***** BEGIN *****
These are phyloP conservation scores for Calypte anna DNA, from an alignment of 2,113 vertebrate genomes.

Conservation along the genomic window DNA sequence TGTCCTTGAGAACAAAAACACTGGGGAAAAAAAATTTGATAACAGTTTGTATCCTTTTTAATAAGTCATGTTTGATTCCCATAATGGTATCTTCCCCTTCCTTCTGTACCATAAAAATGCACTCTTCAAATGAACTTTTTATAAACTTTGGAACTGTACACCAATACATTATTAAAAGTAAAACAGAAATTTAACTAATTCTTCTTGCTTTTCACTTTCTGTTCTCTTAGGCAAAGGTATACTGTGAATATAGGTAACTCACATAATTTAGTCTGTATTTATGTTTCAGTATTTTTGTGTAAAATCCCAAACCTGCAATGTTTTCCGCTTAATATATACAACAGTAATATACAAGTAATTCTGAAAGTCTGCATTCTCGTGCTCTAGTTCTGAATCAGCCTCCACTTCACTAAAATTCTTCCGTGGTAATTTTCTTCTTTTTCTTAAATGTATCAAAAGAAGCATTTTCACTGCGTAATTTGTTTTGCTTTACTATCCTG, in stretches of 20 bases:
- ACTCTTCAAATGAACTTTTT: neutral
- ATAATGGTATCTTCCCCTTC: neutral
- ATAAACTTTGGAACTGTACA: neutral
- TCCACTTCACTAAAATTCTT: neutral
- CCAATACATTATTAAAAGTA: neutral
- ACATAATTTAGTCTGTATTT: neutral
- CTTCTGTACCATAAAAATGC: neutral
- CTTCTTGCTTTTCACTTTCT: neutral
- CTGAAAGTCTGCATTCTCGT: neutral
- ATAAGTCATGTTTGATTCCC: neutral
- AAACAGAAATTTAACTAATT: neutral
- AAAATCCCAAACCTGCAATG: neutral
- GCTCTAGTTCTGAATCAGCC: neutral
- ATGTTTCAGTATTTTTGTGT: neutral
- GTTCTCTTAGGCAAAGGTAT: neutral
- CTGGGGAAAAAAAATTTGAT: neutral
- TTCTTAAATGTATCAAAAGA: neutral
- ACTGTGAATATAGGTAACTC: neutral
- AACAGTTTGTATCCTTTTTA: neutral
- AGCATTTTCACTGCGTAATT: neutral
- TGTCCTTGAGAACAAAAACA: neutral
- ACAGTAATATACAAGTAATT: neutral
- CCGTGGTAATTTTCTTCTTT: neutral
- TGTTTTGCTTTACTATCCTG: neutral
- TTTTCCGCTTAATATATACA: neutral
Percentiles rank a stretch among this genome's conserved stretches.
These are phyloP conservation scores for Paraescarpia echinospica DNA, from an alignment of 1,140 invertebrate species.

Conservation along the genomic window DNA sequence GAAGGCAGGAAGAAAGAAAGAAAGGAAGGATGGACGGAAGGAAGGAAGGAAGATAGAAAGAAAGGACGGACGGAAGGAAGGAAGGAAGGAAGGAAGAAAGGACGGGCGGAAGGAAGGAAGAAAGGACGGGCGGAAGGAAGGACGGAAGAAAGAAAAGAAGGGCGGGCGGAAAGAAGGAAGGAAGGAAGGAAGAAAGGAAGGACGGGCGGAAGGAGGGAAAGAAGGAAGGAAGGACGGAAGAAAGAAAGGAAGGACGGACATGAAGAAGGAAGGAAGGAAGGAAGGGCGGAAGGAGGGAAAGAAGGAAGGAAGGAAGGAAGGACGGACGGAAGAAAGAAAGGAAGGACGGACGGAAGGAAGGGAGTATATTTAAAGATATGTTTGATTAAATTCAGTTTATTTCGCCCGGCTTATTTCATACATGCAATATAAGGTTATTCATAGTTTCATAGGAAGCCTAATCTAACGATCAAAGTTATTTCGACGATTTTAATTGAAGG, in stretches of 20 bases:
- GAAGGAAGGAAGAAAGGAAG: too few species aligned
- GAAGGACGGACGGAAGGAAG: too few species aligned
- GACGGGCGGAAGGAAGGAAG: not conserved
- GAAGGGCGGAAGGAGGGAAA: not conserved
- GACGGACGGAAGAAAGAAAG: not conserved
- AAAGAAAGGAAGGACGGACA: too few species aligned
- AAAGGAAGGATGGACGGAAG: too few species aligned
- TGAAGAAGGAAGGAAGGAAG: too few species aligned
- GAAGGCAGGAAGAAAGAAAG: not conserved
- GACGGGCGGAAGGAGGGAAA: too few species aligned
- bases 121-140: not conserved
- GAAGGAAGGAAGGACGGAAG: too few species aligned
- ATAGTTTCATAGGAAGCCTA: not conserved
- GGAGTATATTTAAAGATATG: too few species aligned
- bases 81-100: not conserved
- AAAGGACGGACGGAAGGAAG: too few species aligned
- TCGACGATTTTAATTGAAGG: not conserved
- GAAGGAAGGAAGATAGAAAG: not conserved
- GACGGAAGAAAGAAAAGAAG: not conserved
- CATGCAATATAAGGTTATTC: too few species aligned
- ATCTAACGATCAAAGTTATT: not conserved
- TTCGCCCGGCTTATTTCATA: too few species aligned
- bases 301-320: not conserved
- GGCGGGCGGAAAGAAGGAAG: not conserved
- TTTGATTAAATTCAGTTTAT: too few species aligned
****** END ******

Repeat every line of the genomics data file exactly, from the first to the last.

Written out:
These are phyloP conservation scores for Calypte anna DNA, from an alignment of 2,113 vertebrate genomes.

Conservation along the genomic window DNA sequence TGTCCTTGAGAACAAAAACACTGGGGAAAAAAAATTTGATAACAGTTTGTATCCTTTTTAATAAGTCATGTTTGATTCCCATAATGGTATCTTCCCCTTCCTTCTGTACCATAAAAATGCACTCTTCAAATGAACTTTTTATAAACTTTGGAACTGTACACCAATACATTATTAAAAGTAAAACAGAAATTTAACTAATTCTTCTTGCTTTTCACTTTCTGTTCTCTTAGGCAAAGGTATACTGTGAATATAGGTAACTCACATAATTTAGTCTGTATTTATGTTTCAGTATTTTTGTGTAAAATCCCAAACCTGCAATGTTTTCCGCTTAATATATACAACAGTAATATACAAGTAATTCTGAAAGTCTGCATTCTCGTGCTCTAGTTCTGAATCAGCCTCCACTTCACTAAAATTCTTCCGTGGTAATTTTCTTCTTTTTCTTAAATGTATCAAAAGAAGCATTTTCACTGCGTAATTTGTTTTGCTTTACTATCCTG, in stretches of 20 bases:
- ACTCTTCAAATGAACTTTTT: neutral
- ATAATGGTATCTTCCCCTTC: neutral
- ATAAACTTTGGAACTGTACA: neutral
- TCCACTTCACTAAAATTCTT: neutral
- CCAATACATTATTAAAAGTA: neutral
- ACATAATTTAGTCTGTATTT: neutral
- CTTCTGTACCATAAAAATGC: neutral
- CTTCTTGCTTTTCACTTTCT: neutral
- CTGAAAGTCTGCATTCTCGT: neutral
- ATAAGTCATGTTTGATTCCC: neutral
- AAACAGAAATTTAACTAATT: neutral
- AAAATCCCAAACCTGCAATG: neutral
- GCTCTAGTTCTGAATCAGCC: neutral
- ATGTTTCAGTATTTTTGTGT: neutral
- GTTCTCTTAGGCAAAGGTAT: neutral
- CTGGGGAAAAAAAATTTGAT: neutral
- TTCTTAAATGTATCAAAAGA: neutral
- ACTGTGAATATAGGTAACTC: neutral
- AACAGTTTGTATCCTTTTTA: neutral
- AGCATTTTCACTGCGTAATT: neutral
- TGTCCTTGAGAACAAAAACA: neutral
- ACAGTAATATACAAGTAATT: neutral
- CCGTGGTAATTTTCTTCTTT: neutral
- TGTTTTGCTTTACTATCCTG: neutral
- TTTTCCGCTTAATATATACA: neutral
Percentiles rank a stretch among this genome's conserved stretches.
These are phyloP conservation scores for Paraescarpia echinospica DNA, from an alignment of 1,140 invertebrate species.

Conservation along the genomic window DNA sequence GAAGGCAGGAAGAAAGAAAGAAAGGAAGGATGGACGGAAGGAAGGAAGGAAGATAGAAAGAAAGGACGGACGGAAGGAAGGAAGGAAGGAAGGAAGAAAGGACGGGCGGAAGGAAGGAAGAAAGGACGGGCGGAAGGAAGGACGGAAGAAAGAAAAGAAGGGCGGGCGGAAAGAAGGAAGGAAGGAAGGAAGAAAGGAAGGACGGGCGGAAGGAGGGAAAGAAGGAAGGAAGGACGGAAGAAAGAAAGGAAGGACGGACATGAAGAAGGAAGGAAGGAAGGAAGGGCGGAAGGAGGGAAAGAAGGAAGGAAGGAAGGAAGGACGGACGGAAGAAAGAAAGGAAGGACGGACGGAAGGAAGGGAGTATATTTAAAGATATGTTTGATTAAATTCAGTTTATTTCGCCCGGCTTATTTCATACATGCAATATAAGGTTATTCATAGTTTCATAGGAAGCCTAATCTAACGATCAAAGTTATTTCGACGATTTTAATTGAAGG, in stretches of 20 bases:
- GAAGGAAGGAAGAAAGGAAG: too few species aligned
- GAAGGACGGACGGAAGGAAG: too few species aligned
- GACGGGCGGAAGGAAGGAAG: not conserved
- GAAGGGCGGAAGGAGGGAAA: not conserved
- GACGGACGGAAGAAAGAAAG: not conserved
- AAAGAAAGGAAGGACGGACA: too few species aligned
- AAAGGAAGGATGGACGGAAG: too few species aligned
- TGAAGAAGGAAGGAAGGAAG: too few species aligned
- GAAGGCAGGAAGAAAGAAAG: not conserved
- GACGGGCGGAAGGAGGGAAA: too few species aligned
- bases 121-140: not conserved
- GAAGGAAGGAAGGACGGAAG: too few species aligned
- ATAGTTTCATAGGAAGCCTA: not conserved
- GGAGTATATTTAAAGATATG: too few species aligned
- bases 81-100: not conserved
- AAAGGACGGACGGAAGGAAG: too few species aligned
- TCGACGATTTTAATTGAAGG: not conserved
- GAAGGAAGGAAGATAGAAAG: not conserved
- GACGGAAGAAAGAAAAGAAG: not conserved
- CATGCAATATAAGGTTATTC: too few species aligned
- ATCTAACGATCAAAGTTATT: not conserved
- TTCGCCCGGCTTATTTCATA: too few species aligned
- bases 301-320: not conserved
- GGCGGGCGGAAAGAAGGAAG: not conserved
- TTTGATTAAATTCAGTTTAT: too few species aligned